Semester of Graduation

Spring 2022


Master of Science (MS)


Renewable Natural Resources

Document Type



In the southeastern U.S., where forests are the primary land cover type and trees are often harvested for production purposes, understanding how forestry practices influence bat distributions is critical for bat conservation and management. It is also important for researchers to quantify and report variation in the performance of automated recordings units (ARUs) used to survey for bats because several key features of ARUs (e.g., microphone sensitivity, triggering thresholds) can influence an ARUs ability to detect bat calls. My goals were (1) to examine the influence of forest management practices on seasonal bat species occurrence and activity in central Louisiana, and (2) to compare the number of bat call files, echolocation pulses, and species recorded by two ultrasonic ARUs (i.e., AudioMoths and Song Meter SM4BAT-FS monitors) and identified using automated classification software (i.e., SonoBat). For (1), I deployed ARUs at sites representing five pine management treatments and bottomland hardwood forests to record bat calls. I also collected environmental data at the landscape and local scales. I detected Eptesicus fuscus, Lasiurus borealis/L. seminolus, Myotis species, Perimyotis subflavus, Tadarida brasiliensis, and Aeorestes cinereus during both seasons, and additionally detected Nycticeius humeralis during the breeding season. I found that activity was higher at group selection harvest, red-cockaded woodpecker, and clearcut treatments and that habitat use was different between periods for some species. I used ARU data that I collected at the study sites described above and at an urban greenspace in Baton Rouge to address (2). I found that SonoBat identified more call files to species, call files with high-frequency bat calls, echolocation pulses, and species from SM4BAT recordings compared to AudioMoth recordings, but that SonoBat identified a similar number of call files with low-frequency bat calls between monitors. My research identifies forest management practices and habitat characteristics that promote bat species diversity and activity. In addition, my research demonstrates that SM4BATs provide more comprehensive data that can be used with automated classification software than the version of AudioMoths I used, which has implications for survey results and comparability across studies.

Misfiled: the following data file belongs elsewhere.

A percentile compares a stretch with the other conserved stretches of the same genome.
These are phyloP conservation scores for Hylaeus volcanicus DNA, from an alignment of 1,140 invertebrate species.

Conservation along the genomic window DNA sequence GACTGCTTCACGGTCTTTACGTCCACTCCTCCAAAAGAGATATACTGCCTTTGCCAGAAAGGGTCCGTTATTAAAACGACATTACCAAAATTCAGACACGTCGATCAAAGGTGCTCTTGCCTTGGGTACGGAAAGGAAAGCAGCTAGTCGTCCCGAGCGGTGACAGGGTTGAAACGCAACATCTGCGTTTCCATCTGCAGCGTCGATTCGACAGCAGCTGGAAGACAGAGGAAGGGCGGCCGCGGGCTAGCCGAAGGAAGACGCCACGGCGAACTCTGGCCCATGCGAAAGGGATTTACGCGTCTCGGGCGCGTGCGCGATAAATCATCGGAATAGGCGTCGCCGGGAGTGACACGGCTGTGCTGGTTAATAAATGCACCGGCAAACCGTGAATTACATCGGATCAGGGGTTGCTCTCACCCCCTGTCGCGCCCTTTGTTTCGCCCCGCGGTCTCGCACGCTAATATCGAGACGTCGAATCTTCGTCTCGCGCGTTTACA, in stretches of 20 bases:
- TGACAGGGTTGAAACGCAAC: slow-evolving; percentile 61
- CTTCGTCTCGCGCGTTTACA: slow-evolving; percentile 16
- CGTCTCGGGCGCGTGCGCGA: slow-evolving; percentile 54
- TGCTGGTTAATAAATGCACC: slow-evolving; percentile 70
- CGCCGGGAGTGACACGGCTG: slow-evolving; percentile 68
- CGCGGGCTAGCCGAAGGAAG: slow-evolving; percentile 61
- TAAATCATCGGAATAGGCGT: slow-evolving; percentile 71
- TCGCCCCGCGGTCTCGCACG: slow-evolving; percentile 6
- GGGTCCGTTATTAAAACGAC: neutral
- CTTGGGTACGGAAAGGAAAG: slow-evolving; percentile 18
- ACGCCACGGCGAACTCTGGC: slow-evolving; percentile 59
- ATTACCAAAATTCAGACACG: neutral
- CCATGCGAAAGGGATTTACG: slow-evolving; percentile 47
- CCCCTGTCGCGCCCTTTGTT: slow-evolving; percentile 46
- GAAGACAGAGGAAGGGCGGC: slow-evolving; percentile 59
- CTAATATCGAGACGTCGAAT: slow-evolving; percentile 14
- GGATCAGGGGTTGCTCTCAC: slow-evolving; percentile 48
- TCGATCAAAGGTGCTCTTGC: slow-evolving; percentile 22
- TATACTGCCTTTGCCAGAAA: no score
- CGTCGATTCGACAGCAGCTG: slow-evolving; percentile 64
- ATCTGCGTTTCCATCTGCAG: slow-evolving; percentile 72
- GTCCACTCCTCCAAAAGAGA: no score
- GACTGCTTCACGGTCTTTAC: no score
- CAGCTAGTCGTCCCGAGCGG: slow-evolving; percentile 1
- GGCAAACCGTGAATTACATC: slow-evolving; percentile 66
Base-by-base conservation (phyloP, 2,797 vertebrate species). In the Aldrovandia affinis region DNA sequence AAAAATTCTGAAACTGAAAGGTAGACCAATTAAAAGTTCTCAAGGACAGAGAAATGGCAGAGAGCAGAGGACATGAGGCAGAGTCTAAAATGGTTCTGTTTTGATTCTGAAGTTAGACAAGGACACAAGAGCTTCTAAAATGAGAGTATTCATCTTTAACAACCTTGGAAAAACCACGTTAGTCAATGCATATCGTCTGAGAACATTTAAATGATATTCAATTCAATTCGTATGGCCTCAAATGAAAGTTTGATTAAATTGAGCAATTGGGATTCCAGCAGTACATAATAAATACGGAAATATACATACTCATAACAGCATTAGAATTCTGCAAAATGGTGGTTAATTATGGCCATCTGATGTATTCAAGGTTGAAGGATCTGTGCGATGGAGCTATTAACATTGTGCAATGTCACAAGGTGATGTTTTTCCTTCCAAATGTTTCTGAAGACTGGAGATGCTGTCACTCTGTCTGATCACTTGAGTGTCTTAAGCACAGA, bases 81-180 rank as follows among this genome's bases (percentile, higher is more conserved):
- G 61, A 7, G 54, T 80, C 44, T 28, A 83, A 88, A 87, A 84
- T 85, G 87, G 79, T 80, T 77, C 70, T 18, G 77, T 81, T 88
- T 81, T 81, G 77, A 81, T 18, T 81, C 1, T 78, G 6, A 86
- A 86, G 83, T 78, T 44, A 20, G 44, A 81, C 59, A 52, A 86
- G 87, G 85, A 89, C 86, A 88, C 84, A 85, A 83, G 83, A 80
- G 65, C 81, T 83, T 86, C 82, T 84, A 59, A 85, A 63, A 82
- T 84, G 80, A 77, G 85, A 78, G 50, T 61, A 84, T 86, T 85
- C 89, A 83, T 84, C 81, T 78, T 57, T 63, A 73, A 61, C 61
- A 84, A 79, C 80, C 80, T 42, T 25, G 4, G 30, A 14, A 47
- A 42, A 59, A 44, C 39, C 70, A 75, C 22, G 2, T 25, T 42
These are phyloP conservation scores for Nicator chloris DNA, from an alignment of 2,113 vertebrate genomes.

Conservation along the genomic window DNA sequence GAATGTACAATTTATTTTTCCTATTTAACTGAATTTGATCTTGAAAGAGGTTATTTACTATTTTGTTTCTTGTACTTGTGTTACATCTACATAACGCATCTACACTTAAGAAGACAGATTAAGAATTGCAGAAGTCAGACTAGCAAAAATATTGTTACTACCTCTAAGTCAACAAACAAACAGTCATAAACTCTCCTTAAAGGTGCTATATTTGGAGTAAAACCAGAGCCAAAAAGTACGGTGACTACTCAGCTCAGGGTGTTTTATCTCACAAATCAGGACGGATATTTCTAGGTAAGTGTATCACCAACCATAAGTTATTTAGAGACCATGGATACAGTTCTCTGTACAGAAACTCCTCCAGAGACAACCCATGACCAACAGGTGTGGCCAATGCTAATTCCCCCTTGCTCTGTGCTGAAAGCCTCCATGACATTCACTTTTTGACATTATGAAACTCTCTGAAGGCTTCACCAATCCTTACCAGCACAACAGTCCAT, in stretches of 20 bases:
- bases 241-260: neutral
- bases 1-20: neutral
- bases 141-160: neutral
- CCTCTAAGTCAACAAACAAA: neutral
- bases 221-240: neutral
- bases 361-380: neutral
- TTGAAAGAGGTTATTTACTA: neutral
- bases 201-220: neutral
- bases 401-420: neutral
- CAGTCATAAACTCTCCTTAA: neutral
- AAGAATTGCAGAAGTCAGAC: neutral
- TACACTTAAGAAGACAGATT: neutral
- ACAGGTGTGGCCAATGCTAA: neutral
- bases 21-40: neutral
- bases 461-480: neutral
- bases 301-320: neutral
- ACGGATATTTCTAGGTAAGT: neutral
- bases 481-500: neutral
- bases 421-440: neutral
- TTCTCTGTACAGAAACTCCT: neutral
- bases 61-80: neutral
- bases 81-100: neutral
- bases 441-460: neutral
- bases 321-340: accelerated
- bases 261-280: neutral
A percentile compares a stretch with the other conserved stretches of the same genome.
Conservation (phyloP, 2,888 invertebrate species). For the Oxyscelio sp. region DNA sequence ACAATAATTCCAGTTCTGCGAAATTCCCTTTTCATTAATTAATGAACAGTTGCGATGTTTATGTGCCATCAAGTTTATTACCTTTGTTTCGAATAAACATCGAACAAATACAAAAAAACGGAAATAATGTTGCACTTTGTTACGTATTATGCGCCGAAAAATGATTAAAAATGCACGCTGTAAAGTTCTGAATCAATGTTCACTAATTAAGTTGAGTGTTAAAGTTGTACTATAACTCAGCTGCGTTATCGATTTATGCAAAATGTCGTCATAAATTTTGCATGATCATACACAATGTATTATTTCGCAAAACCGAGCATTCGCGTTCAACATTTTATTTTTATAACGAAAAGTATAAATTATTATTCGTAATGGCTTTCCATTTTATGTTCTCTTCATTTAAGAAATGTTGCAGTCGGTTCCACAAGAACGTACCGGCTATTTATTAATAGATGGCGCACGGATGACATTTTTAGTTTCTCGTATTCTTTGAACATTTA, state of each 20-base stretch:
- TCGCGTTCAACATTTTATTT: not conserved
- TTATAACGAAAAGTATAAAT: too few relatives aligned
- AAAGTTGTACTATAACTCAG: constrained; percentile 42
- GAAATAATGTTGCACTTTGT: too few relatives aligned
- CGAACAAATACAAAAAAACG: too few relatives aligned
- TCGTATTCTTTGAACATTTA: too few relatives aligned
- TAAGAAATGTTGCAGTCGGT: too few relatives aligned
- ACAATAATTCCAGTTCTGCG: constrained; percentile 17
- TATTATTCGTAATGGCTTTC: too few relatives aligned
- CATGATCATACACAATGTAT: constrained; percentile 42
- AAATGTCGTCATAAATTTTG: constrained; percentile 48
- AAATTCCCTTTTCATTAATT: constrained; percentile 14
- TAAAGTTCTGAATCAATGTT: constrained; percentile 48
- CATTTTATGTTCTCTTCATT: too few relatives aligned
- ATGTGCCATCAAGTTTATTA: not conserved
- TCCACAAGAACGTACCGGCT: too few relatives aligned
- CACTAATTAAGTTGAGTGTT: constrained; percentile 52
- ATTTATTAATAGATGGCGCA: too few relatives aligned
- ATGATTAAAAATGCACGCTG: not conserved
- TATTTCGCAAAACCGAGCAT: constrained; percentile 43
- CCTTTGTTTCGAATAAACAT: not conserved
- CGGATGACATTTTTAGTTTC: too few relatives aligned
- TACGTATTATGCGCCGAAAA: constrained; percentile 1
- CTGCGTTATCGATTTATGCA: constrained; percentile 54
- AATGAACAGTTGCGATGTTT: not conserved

Committee Chair

Long, Ashley M.